Riot-jail prisoners could face court over £1m toll of damage

Prosecutors are deciding whether to charge some 110 prisoners suspected of being involved in riots which caused damage to a Yorkshire jail costing more than £1m.

South Yorkshire Police has ended its six-month investigation into the violence at Moorland Prison, near Doncaster, in which three staff and two inmates suffered injuries.

It is understood a female prison worker had her jaw broken in the fighting and one prisoner was beaten so badly he had to spend several days in hospital.

Inmates started fires, overturned pool tables and smashed up showers, toilets, tables and lockers during rampages on three consecutive nights last November.

Detectives have passed their files to lawyers at the Crown Prosecution Service (CPS), who are expected to confirm in August how many of the suspects should face charges.

The officer leading the inquiry, Det Insp Dave Mayfield, said it taken a “massive” effort to collect and compile all the evidence.

“We have now put forward files for charging advice to the CPS,” he said. “I have had a team of more than 20 officers at times committed to it for roughly six months.

“In the first few weeks, during the initial search phase of the inquiry, we had about 40 officers working on it.

“Scenes of crime officers moved into the prison, looking for forensic evidence, as well as specialist search officers.”

The trouble is believed to have started when a prison officer was injured while trying to stop a fight.

It began on the A wing of Moorland’s young offenders’ block, which brings together lifers aged 18 to 21 from across the country.

On the second night, violence broke out on the block’s C wing, the section directly opposite A wing.

The young offenders’ block was relatively calm on the third night but trouble flared in an adult houseblock.

Prison officers in riot gear, known as Tornado response teams, were called in to regain control of the jail.

Det Insp Mayfield said: “The third night was completely different to the first two because it was in the adult block.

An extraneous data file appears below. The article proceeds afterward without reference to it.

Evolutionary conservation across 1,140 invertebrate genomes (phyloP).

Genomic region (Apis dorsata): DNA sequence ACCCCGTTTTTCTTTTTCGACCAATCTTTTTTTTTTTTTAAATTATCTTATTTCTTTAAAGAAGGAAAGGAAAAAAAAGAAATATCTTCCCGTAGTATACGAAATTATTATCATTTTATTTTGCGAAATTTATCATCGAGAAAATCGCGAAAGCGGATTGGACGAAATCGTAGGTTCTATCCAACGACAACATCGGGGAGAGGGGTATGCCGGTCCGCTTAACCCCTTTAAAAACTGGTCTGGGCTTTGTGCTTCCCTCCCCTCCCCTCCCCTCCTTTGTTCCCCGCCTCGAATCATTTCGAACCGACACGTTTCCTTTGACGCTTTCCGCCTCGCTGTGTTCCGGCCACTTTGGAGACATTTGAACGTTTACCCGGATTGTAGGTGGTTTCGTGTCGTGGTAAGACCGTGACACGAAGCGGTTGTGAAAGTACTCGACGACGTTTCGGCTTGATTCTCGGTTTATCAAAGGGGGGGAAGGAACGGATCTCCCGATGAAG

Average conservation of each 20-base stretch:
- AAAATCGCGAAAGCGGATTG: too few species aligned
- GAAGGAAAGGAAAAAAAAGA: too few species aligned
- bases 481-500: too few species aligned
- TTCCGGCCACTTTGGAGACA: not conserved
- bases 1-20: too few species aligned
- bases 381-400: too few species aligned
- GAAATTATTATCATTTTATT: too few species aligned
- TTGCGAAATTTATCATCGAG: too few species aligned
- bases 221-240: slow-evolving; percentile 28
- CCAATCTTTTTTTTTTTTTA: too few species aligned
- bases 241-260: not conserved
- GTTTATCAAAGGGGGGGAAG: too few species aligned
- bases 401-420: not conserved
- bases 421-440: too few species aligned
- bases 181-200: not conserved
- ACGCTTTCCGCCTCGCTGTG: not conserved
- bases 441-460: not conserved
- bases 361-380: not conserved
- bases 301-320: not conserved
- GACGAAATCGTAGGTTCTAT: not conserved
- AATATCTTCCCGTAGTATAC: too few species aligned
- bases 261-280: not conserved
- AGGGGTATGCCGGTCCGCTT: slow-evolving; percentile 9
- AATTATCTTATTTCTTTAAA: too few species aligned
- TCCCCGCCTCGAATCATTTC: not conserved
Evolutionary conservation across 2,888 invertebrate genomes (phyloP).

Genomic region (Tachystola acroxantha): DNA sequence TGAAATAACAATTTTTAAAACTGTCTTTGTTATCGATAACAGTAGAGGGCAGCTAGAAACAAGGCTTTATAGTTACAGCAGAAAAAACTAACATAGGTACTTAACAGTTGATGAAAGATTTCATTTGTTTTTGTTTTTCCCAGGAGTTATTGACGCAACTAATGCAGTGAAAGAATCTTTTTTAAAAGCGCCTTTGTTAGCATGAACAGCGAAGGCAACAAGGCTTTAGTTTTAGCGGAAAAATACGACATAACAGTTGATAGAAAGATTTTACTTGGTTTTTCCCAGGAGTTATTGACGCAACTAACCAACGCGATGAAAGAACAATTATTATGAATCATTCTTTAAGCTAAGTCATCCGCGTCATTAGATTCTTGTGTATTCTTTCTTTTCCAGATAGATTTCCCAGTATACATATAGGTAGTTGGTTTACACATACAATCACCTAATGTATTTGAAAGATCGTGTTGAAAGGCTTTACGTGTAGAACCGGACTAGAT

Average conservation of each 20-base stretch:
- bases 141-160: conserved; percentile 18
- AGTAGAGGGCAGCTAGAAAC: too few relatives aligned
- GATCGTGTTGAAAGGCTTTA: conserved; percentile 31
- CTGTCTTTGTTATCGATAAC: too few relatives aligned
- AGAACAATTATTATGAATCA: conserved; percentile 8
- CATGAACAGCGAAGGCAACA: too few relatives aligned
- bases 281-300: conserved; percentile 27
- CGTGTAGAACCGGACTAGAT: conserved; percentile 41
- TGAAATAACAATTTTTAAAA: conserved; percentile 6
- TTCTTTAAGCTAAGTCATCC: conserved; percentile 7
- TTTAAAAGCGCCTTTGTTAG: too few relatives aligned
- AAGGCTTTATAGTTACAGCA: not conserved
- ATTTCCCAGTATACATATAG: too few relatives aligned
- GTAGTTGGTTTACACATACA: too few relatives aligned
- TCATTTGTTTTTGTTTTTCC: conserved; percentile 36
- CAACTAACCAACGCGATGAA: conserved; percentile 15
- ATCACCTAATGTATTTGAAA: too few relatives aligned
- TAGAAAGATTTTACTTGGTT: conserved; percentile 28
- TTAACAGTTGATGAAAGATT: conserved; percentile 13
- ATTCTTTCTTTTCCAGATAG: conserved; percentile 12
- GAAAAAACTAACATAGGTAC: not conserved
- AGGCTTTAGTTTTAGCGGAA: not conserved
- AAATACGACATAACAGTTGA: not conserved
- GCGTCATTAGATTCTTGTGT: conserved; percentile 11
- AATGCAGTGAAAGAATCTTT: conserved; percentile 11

“Small fires were started during the first two, but there was a big fire on the third night and anything that could be smashed was smashed.

“Fittings were ripped off the walls. Protective mesh on the walkways to prevent people falling had been damaged and the whole place was strewn with debris.

“We spent about three weeks just clearing the scene and gathering evidence. There were then so many cells which we had to search.”

The prison was so badly damaged that up to 250 inmates had to be moved to other jails, which meant South Yorkshire officers had to travel to Durham, Liverpool, Hull and Birmingham to interview them.

The Yorkshire Post understands that some prisoners who were injured during the riots were reluctant to co-operate with the inquiry for fear of reprisals from fellow offenders.

Detectives also had to travel to other jails to question prison officers who witnessed the violence. In total, staff from 18 prisons helped deal with the incidents.

More than half a year on, much of the Moorland estate remains out of bounds.

Prison population figures published by the Ministry of Justice reveal that less than 60 per cent of the jail could be used to accommodate inmates last month.

The jail would have room for 763 inmates under normal circumstances, but at May 27 it was recommended that only 453 should be held there.

Speaking shortly after the riots, the region’s head of prisons, Steve Wagstaffe, told the Yorkshire Post that authorities might never know what triggered the violence.

He said most of the inmates had been in the prison for some time and it was unlikely that the trouble had been started by incoming prisoners.

“It seems that just one spark when you have got the right conditions is enough to cause trouble,” Mr Wagstaffe added.

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